Netanyahu greets new reality with old words 19May11 May 19, 2011

Alternative Information Centre -  18 May 2011

Prime Minister Netanyahu’s speech before the Knesset on Monday 16 May was the first of three programmatic speeches he has planned for this coming week. The next two will occur in the United States, one at the AIPAC policy conference (22-24 May) and the second one before a joint session of the US Congress, on 24 May.

Netanyahu’s speech before the Knesset, and apparently in his speeches next week, was a re-enactment of his June 2009 Bar Ilan speech as he set terms for an agreement with the Palestinians: Israel will not withdraw from settlement blocs and settlements will not be dismantled; the Israeli army will continue to control the Jordan Valley; Palestinian refugees will not be allowed to return home; and Jerusalem will remain the capital of Israel.

Subsequent Israeli political commentary agreed that Netanyahu’s speech was a move to the Left, as Netanyahu stressed that Israel would maintain sovereignty over large settlement blocs and not over the more isolated West Bank settlements. However, these terms were rejected in the Palestinian political arena.

Palestinian presidential spokesman Nabil Abu Rudeineh said on Monday that Netanyahu’s statements at the Israeli parliament were “unacceptable pre-conditions, which we reject.”

Abu Rudeineh added that “a peace settlement means that East Jerusalem will be the capital of the state of Palestine,” stressing that “all final status issues should be resolved at the negotiating table and according to international resolutions and the Road Map.”

According to Abu Rudeineh,Netanyahu’s statements “show once again that Israel is not interested in peace.”

If Netanyahu’s terms were to be accepted by the Palestinians, the future Palestinian state would be established solely on lands already controlled by the Palestinian Authority, meaning less than 50% of the West Bank. While the Jordan Valley would be theoretically under Palestinian sovereignty, the Israeli army would have effective control there and Palestinians would have no border with Jordan.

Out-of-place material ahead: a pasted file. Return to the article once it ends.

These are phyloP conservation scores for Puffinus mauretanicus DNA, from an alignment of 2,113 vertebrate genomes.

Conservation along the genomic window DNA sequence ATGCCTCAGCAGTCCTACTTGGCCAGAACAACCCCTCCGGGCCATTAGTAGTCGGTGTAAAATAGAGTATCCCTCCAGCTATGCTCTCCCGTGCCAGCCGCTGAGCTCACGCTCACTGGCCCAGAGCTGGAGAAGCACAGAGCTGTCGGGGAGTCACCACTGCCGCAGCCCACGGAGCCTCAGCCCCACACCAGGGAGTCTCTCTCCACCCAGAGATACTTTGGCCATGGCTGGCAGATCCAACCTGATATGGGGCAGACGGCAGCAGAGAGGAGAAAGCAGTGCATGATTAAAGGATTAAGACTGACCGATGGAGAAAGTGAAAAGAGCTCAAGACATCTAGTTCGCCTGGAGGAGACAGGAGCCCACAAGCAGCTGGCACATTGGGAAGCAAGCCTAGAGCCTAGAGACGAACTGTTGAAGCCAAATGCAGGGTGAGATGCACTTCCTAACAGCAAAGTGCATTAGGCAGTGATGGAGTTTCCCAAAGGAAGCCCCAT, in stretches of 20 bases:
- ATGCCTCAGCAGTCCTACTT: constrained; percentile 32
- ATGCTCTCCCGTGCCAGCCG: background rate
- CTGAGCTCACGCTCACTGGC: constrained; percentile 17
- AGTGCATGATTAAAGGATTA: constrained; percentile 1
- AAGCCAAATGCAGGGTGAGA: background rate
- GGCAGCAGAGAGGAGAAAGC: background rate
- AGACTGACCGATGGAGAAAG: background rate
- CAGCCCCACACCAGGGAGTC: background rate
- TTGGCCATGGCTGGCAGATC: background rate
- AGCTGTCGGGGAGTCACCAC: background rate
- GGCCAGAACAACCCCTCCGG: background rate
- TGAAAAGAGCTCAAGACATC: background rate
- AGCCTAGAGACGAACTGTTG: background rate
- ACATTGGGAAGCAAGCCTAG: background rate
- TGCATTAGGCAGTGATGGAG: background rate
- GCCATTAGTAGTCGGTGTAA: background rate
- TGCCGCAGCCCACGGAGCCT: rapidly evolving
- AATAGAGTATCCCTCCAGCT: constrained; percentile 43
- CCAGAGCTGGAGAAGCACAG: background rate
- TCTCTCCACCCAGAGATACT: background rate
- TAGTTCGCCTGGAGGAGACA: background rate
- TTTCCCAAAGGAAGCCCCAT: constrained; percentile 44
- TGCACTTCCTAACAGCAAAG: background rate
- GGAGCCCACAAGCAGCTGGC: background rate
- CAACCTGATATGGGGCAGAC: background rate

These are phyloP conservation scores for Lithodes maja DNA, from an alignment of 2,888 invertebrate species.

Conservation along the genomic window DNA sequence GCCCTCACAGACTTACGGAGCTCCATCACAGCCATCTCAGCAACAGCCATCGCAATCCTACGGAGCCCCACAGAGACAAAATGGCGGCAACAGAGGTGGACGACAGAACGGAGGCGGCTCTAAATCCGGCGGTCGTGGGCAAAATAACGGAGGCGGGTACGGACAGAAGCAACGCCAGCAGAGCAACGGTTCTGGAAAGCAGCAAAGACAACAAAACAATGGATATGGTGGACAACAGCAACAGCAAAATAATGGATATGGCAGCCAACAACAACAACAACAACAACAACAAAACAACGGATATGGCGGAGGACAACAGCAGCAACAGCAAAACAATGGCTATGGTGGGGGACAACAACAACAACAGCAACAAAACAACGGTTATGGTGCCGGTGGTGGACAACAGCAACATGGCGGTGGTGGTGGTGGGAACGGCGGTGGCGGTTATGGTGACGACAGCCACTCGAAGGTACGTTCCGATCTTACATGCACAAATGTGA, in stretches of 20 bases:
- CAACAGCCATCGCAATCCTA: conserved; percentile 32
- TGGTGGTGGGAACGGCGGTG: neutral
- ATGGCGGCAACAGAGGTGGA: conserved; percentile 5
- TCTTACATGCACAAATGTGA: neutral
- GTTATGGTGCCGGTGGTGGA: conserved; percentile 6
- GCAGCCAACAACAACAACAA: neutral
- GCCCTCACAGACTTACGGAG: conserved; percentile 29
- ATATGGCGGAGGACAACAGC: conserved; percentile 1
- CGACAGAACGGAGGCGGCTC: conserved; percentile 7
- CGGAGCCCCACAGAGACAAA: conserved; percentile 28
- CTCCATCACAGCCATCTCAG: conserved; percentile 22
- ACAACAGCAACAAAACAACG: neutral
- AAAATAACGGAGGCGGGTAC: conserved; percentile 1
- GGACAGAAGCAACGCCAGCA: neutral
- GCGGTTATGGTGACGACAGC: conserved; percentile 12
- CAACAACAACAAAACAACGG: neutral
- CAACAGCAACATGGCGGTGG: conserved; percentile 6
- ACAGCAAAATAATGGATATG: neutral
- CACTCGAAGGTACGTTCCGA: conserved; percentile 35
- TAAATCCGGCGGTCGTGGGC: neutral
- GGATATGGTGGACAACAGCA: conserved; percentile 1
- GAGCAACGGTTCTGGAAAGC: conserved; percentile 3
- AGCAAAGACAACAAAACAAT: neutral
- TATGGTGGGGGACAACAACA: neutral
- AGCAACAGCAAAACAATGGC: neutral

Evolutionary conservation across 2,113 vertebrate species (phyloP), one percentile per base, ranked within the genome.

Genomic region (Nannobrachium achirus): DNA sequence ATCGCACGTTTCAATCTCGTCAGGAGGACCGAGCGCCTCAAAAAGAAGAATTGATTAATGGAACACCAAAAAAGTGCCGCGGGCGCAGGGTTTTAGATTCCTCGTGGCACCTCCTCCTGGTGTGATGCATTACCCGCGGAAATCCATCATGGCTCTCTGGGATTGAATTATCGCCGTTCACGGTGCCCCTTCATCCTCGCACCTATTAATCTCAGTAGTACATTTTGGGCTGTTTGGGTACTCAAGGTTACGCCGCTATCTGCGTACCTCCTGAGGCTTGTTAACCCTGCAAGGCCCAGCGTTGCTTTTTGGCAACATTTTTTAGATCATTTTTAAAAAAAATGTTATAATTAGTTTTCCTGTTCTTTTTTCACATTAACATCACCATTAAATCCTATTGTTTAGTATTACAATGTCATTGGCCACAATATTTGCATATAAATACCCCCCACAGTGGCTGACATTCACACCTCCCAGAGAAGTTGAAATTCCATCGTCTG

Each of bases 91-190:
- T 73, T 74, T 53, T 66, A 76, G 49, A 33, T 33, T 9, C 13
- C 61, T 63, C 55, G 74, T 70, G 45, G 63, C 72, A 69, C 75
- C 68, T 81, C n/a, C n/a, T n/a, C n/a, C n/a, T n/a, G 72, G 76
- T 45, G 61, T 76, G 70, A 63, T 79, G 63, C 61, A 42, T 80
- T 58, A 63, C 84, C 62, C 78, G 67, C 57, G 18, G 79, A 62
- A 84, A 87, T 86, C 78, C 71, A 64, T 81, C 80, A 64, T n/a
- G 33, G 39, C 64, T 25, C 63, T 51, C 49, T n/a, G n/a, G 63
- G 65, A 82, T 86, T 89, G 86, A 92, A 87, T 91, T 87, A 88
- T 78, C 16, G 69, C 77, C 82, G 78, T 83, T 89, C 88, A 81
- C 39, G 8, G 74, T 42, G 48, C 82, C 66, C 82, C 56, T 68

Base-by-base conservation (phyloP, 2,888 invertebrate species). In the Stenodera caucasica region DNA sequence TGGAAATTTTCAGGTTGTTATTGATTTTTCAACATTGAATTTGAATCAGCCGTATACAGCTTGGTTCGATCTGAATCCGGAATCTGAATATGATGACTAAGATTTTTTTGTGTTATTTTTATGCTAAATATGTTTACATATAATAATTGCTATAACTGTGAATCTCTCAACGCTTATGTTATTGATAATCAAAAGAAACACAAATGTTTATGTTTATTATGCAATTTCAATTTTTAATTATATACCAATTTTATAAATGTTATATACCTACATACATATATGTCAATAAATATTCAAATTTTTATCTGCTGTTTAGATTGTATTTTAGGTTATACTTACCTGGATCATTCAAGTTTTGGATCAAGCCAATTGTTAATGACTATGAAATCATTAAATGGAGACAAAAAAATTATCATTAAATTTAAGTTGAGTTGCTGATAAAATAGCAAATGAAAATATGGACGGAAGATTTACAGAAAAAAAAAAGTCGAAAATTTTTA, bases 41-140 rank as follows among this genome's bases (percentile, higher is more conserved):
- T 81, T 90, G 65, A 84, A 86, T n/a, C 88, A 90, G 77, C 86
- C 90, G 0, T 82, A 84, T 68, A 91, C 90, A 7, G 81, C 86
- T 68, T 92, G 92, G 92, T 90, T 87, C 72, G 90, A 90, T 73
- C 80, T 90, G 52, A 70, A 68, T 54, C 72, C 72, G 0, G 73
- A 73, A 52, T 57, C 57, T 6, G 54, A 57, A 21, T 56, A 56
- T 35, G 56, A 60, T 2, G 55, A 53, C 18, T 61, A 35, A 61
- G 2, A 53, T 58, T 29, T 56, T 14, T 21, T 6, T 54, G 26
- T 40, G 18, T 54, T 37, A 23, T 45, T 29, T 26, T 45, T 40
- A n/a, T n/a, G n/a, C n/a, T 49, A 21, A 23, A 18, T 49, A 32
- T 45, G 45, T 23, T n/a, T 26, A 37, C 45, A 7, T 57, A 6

The political objective of Netanyahu’s speeches this week is to counter the Palestinian diplomatic offensive at the opening of the United Nations’ General Assembly in September, when the Palestinians plan to request the international community to recognize a Palestinian state in the territories occupied by Israel in1967, with East Jerusalem as its capital.

In an op-ed article published in The New York Times, Palestinian Authority President Mahmoud Abbas pointed out that once a Palestinian state is admitted to the UN, it will be ready to negotiate on all “core issues” of the conflict, with a key focus being a solution for Palestinian refugees based on UN Resolution 194.

However, President Abbas also points out that by recognizing a Palestinian state, “the United Nations would pave the way for the internationalization of the conflict as a legal matter, not only a political one.”

Of all the possible scenarios, Israel fears most that of an internationalization of the conflict. Already during the secret Oslo negotiations in 1993, Israelis demanded 1. direct negotiations in which third parties can mediate but should not interfere, and 2. that negotiations will not be on the basis of international agreements.

According to Uri Savir in his 1998 book “The Process: 1,100 Days that Changed the Middle East”, he demanded from the Palestinian delegation to forget about bringing in the United Nations. “Otherwise,” he said, “you will be able to achieve a thousand resolutions, but nothing else.”

19 years later, after endless Sisyphean negotiations, the Palestinian Authority decided to bring in the UN, and the Israeli prime minister is attempting to avoid this nightmare through three speeches.

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